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Don't blame WBC for Lilly's outing
By Bruce Miles | Daily Herald Columnist
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Published: 4/9/2009 12:04 AM

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It would be easy to blame the World Baseball Classic, but we've seen this before.

We might be right in saying that Cubs pitcher Ted Lilly would agree with T.S. Eliot in saying that April is the cruelest month.

Lilly lasted long enough Wednesday night to get the victory as the Cubs beat the Astros 11-6. His line wasn't pretty: 5 innings, 8 hits, 5 runs, 4 home runs.

The 33-year-old lefty had some catching up to do after a long layoff from between his time with Team USA in the WBC to his final spring outings for the Cubs. Last Friday, Lilly had a tough time at Yankee Stadium.

A check of his game logs from last April shows similar results as he went 1-4 with a 6.46 ERA. In his first 4 starts, he gave up 4, 5, 5 and 5 runs and didn't pick up his first victory until April 22 on his way to a career high 17.

It seems Lilly has had some trouble the last couple years - WBC or no WBC - of getting his fastball, curveball and changeup all working at the same time.

Given his history and his temperament, Lilly figures to find a way to battle through it.

Soto to the doc: We may know more today and certainly by Friday about the health of catcher Geovany Soto.

Word out of Houston is that Soto will see team physician Stephen Gryzlo today and have his right shoulder examined. Soto came out of Tuesday's game because he felt sore after trying unsuccessfully to throw out Kaz Matsui trying to steal.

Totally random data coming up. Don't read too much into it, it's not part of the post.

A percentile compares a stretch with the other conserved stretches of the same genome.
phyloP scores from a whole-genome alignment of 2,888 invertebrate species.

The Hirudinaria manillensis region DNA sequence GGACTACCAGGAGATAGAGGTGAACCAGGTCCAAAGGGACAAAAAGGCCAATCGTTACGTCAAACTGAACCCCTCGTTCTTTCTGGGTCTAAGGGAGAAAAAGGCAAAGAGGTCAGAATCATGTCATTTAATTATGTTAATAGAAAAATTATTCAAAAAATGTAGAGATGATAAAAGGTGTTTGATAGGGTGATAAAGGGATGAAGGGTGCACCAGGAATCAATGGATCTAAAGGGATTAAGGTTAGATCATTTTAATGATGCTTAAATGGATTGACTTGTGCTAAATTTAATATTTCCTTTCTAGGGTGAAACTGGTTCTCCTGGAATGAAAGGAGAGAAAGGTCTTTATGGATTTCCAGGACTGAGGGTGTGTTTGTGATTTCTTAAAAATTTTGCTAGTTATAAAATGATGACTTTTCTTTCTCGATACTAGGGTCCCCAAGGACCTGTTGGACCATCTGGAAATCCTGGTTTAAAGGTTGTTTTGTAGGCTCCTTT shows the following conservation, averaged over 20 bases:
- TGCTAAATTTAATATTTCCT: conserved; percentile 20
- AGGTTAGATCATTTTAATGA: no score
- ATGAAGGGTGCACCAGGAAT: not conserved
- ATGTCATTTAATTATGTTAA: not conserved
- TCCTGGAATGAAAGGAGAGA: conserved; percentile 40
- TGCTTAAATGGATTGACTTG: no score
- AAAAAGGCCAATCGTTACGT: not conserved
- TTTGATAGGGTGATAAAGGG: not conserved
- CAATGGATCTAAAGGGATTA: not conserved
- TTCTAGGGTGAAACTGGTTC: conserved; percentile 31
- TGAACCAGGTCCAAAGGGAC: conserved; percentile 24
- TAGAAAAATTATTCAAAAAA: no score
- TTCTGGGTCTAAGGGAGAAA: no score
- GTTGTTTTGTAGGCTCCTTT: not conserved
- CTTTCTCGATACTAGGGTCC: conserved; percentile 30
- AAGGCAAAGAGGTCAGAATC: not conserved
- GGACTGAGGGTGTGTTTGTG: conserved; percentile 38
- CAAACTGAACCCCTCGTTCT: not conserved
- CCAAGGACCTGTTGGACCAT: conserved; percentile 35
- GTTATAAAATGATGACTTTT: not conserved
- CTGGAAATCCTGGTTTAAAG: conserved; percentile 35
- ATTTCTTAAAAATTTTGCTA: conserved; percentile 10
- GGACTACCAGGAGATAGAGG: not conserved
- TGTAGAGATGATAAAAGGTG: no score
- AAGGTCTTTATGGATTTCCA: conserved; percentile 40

Manager Lou Piniella told reporters that Soto felt better Wednesday.

If the Cubs did have to put Soto on the disabled list, they have room on the 40-man roster to bring veteran Mark Johnson up from Iowa to back up Koyie Hill.

Fukudome finding it? It's too early to know whether Kosuke Fukudome has turned a corner, but he had an interesting night at the plate, tying a career high with 4 hits.

Fukudome, normally a patient hitter, swung at the first three pitches he saw, hitting a single in the first inning, another in the second and a double in the third. He finally saw some pitches in the fifth, walking on a 3-2 pitch. After grounding out in the seventh, he crushed a home run over the wall in right-center in the ninth.

Speaking of career bests, Mike Fontenot tied his career high with 4 RBI.

That's the kind of production manager Lou Piniella is looking for from his "left-hand" hitters, and if it keeps up, the Cubs figure to lead the NL in runs scored by a large margin.